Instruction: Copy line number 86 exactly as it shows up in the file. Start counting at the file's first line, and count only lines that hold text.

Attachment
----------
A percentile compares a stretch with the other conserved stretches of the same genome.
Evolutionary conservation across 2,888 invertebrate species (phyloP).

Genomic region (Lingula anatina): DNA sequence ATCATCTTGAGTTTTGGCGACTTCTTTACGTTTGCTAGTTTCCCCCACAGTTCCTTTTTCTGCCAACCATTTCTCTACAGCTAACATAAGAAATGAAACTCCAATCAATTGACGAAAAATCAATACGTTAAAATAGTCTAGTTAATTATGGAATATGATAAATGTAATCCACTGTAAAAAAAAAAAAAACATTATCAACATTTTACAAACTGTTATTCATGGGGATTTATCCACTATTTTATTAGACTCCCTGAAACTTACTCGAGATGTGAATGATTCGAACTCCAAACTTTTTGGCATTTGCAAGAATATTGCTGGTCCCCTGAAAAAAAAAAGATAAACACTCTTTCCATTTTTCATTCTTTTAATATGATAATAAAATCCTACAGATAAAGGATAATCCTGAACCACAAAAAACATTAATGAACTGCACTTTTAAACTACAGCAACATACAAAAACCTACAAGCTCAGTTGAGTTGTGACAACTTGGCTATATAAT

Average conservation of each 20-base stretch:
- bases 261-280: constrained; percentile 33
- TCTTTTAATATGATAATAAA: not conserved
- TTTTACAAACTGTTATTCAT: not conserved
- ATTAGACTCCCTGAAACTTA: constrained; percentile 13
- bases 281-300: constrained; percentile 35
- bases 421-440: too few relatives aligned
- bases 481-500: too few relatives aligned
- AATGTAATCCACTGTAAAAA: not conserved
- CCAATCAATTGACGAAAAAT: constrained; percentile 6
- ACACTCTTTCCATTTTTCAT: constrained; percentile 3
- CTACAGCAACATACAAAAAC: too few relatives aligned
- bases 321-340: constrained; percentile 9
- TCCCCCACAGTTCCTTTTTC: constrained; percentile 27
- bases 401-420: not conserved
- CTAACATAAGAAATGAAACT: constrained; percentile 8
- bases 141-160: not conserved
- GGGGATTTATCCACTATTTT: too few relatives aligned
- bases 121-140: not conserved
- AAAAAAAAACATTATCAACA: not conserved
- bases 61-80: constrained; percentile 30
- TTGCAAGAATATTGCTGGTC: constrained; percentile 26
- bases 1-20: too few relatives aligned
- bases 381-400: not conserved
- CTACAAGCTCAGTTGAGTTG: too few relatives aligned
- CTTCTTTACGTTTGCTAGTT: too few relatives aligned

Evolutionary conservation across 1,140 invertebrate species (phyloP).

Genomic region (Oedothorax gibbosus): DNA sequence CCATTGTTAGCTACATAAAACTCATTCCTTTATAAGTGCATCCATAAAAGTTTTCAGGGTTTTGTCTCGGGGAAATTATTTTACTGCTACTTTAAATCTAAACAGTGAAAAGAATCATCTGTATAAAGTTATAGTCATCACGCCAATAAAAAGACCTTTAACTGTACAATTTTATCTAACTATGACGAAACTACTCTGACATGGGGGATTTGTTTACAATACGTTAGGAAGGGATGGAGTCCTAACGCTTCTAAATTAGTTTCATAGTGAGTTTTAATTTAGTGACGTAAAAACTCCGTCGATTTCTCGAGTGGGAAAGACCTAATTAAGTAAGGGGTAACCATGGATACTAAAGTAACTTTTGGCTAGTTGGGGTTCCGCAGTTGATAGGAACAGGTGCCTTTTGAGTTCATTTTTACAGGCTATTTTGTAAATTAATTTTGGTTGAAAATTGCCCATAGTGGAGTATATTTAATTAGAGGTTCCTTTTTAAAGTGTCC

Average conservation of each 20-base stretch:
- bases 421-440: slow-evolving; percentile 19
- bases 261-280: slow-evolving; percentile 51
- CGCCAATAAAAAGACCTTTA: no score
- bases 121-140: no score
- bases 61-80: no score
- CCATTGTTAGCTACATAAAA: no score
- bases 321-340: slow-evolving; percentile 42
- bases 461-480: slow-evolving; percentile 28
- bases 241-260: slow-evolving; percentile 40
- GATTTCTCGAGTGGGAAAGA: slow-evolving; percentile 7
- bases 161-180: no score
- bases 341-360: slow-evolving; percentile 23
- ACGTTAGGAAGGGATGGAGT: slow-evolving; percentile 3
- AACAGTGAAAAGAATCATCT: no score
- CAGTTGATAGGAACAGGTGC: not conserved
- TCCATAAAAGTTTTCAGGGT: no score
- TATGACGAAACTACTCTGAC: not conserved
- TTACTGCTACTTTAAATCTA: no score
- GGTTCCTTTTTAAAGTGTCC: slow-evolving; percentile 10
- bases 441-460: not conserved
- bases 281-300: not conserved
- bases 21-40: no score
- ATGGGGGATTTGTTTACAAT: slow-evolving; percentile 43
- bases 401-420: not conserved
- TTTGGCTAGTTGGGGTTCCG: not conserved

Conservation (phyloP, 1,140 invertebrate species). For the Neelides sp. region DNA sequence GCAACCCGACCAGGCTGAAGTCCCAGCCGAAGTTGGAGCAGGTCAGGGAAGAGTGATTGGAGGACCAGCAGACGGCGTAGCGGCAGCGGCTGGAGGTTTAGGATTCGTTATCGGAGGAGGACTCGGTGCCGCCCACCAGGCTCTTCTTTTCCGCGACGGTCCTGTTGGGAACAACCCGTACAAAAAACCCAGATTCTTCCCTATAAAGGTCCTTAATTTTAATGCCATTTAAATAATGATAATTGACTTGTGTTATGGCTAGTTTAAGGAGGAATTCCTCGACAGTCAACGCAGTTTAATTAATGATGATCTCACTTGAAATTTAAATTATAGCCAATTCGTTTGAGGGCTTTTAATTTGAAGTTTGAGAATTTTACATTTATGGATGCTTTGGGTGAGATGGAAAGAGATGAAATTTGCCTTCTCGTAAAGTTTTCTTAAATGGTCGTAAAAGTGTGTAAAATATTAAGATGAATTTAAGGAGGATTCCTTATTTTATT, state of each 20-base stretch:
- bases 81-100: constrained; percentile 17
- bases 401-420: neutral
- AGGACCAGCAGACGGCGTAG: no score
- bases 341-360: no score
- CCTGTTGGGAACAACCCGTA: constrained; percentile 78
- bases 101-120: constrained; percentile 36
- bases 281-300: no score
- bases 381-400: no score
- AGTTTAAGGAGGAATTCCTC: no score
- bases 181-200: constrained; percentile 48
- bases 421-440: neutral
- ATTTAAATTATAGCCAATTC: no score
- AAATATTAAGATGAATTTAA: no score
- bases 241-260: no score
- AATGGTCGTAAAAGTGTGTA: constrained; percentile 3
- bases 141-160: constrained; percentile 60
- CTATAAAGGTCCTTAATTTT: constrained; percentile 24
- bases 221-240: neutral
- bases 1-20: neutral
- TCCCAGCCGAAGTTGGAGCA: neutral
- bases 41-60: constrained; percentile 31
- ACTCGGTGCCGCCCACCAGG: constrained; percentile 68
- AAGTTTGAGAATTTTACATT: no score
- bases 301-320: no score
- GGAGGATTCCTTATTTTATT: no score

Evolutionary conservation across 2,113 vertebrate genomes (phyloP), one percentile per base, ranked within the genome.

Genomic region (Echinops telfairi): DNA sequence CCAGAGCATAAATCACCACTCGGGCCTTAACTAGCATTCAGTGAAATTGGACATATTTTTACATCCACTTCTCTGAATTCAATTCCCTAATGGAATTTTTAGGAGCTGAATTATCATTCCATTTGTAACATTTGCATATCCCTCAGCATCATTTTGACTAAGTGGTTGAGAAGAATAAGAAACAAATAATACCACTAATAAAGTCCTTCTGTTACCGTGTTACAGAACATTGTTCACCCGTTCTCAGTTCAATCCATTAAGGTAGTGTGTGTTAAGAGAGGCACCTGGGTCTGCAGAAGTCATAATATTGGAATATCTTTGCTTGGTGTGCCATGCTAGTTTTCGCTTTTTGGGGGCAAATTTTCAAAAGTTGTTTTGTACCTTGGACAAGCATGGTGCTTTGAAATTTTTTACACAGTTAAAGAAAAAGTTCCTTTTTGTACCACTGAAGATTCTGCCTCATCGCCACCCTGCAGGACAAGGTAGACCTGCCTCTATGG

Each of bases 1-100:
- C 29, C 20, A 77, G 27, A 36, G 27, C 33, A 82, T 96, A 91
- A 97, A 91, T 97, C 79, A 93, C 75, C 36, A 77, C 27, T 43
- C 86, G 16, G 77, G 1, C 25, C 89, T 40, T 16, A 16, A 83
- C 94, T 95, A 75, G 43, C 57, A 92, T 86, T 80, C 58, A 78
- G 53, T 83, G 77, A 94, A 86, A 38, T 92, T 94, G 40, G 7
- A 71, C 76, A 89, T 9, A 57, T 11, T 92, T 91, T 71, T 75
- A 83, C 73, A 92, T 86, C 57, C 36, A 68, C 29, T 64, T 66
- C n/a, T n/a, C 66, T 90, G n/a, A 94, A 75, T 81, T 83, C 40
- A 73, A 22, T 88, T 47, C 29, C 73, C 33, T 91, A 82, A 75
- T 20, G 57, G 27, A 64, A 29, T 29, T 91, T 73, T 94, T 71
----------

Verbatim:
Each of bases 1-100: